• (2) Data Sharing as a Program: Gartner predicts 50% of government organisations will establish formal accountability structures for data collection and sharing by the end of the year. In order to do this, leaders will need to turn more touch points into data points, standardize formats, set up governance models, and bring it all together in a 360-degree view. 

  • (3) Cloud-Based Legacy Modernisation: modern IT infrastructure and CRM applications have the ability to bring data together in a single, 360-degree view. Gartner predicts government will manage over half its work using hyperscale cloud service providers by 2025, implying that plans to replace legacy, siloed systems are already underway since those are no small efforts indeed.1

In other words, AI, data, and CRM trends are calling for a more advanced IT strategy if departments, agencies, and ministries are to stay relevant. 

For organisations like Aged Care that are doing things like defining what quality care plan looks like based off historical best practices (AI), holding care providers accountable for delivering safe and quality care (data), and sharing it all in an actionable and transparent manner (CRM), requires “a platform capable of supporting this level of change, a platform capable of making this all actually happen,” said Flevaras. “We had a royal commission into the sector, and they had 148 recommendations for upgrading the system we used to support interactions with the aged care sector. We prioritised the list and then tackled them one by one, asking ourselves ‘what problem do people need solved first in order to make the administrative work as frictionless as possible?,’” and what they came up with is a portal environment with the potential to reform care at an industry level.

Best practices from the Department of Health and Aged Care
Prioritising plans around a human-centred mindset is just one of four best practices Flevaras and team demonstrate in this work — best practices that make for a great starting point for any digital transformation to-do list.

Introducing Aged Care’s provider portal

Flevaras and team launched the Government Provider Management System (GPMS) — a platform using Salesforce for Public Sector to enable (amongst other things) a provider star rating system not unlike a digital, Yelp-style community portal. It enables service providers to share critical compliance and reporting data with government and, in doing so, helps people make more informed decisions and helping Aged Care derive more value and insights from those touch points. It also offers extensive interoperability with AWS, thanks to it being deployed on Salesforce’s Hyperforce instance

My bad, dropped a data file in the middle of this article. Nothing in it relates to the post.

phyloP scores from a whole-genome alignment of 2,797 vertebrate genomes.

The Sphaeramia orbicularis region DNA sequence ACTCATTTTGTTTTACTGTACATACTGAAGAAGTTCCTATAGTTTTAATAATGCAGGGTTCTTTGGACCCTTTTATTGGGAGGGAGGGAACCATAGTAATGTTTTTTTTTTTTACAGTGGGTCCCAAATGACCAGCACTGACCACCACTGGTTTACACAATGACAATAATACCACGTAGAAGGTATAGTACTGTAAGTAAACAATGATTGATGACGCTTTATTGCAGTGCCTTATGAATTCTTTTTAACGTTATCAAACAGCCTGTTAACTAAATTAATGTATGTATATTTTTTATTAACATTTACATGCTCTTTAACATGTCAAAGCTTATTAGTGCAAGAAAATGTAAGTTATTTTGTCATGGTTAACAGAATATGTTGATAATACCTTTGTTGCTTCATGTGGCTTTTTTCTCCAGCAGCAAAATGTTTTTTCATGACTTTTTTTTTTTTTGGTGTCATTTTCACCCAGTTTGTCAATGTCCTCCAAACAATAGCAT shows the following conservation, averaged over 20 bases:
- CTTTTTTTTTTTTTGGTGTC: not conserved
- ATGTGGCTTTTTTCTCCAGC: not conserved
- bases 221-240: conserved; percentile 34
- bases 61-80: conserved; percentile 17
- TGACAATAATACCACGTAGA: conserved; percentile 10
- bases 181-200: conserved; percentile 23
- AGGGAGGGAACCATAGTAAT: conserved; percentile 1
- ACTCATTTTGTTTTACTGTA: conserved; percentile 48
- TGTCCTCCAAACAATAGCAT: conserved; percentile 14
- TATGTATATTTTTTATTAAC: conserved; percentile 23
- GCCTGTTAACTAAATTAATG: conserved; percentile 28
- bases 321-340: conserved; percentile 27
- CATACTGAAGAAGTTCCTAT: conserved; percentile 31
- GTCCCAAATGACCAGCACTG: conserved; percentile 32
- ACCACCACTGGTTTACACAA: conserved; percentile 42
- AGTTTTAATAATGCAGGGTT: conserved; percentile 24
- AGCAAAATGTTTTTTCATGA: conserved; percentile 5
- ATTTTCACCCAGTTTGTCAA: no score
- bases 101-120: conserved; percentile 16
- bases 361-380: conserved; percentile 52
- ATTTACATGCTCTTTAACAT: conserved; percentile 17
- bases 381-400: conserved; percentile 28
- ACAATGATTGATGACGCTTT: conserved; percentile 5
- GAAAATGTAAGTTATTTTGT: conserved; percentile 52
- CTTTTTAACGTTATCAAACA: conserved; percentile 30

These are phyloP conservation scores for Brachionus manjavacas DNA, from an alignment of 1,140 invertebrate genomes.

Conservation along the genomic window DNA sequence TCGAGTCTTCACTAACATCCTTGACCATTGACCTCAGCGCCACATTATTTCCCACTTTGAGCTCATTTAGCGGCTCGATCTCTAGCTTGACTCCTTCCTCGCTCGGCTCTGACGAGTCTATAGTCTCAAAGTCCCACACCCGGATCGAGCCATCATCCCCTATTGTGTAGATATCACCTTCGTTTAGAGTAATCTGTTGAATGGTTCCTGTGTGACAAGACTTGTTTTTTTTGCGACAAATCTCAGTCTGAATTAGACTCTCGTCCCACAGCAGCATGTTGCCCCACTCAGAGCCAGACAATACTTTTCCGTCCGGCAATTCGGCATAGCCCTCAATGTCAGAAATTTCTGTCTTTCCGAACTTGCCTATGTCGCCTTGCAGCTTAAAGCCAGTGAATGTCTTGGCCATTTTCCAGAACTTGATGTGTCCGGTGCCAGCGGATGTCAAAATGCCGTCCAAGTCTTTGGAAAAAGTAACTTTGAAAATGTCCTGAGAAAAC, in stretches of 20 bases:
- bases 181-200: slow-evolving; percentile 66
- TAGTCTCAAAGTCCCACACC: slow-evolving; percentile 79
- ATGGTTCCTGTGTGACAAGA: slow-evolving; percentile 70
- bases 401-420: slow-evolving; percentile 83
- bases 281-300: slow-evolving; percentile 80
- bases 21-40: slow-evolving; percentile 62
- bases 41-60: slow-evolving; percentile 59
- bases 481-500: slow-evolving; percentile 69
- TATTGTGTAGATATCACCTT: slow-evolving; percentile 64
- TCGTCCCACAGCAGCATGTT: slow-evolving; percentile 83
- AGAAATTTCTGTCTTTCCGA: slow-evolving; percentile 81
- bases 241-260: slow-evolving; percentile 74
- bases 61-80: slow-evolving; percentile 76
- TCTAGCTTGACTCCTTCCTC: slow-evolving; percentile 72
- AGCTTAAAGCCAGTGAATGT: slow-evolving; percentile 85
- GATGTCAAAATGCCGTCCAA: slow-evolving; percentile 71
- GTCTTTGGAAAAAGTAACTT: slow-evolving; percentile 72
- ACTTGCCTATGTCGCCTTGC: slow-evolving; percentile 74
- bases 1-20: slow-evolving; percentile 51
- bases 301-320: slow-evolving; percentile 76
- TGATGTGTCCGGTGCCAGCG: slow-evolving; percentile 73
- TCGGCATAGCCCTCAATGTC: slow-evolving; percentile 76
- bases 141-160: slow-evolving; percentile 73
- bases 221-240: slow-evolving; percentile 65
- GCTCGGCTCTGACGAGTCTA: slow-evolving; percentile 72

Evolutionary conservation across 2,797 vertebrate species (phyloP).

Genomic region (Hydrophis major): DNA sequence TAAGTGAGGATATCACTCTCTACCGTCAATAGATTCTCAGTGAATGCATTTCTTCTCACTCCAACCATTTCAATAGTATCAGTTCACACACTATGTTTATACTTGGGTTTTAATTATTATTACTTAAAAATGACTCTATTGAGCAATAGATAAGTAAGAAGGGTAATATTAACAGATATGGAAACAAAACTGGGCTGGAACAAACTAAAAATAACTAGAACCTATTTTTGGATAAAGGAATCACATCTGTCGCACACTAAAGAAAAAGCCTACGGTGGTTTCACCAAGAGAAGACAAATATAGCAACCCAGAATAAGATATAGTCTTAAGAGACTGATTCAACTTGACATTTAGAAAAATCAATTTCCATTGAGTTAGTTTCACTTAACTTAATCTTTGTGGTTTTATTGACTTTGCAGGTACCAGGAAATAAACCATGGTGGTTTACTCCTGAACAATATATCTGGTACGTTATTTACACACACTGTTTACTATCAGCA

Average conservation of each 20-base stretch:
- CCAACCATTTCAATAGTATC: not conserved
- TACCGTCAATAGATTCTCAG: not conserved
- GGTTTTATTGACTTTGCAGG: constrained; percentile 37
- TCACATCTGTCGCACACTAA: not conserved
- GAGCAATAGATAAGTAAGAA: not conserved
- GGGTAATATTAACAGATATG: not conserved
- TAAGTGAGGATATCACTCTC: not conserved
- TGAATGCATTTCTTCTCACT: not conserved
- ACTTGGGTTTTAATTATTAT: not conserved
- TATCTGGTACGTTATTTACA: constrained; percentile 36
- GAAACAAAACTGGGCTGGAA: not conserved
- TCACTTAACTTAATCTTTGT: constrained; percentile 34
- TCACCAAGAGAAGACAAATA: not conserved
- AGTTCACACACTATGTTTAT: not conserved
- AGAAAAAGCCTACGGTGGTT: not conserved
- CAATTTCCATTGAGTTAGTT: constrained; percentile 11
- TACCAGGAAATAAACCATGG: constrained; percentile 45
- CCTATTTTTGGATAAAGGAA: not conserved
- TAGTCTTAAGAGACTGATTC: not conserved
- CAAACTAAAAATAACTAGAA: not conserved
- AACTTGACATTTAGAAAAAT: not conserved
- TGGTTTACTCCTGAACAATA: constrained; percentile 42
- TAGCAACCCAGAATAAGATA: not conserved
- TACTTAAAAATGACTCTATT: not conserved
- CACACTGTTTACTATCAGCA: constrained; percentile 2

Here’s how it works:

Self-service community environment

Care providers are invited to sign up by logging into the portal with their government-issued digital identity via an online log in page built using Public Sector Solutions.

When the care provider clicks confirm, it automatically triggers an email with a verification code, granting them access to set up a profile. A dynamic form guides the care provider through the profile set up, presenting only the fields that are relevant to their profile type based on a set of “if this, then that” workflow rules.

Once the care provider’s profile has been created, they are directed to the main portal, built on Experience Cloud. Here, they can receive messages and announcements from the government, manage users on behalf of their organisation, or “view calculated star ratings” which is where the informed decision making aspect really comes into play.

Data accessibility and transparency

“We collect and bring together a minimum of 356 data elements per service provider. Things like quality of the service, customer satisfaction, compliance with industry regulations, and so on. We analysed the data from our service providers across these data elements, and developed the star rating system that defines what acceptable care looks like,” said Flevaras.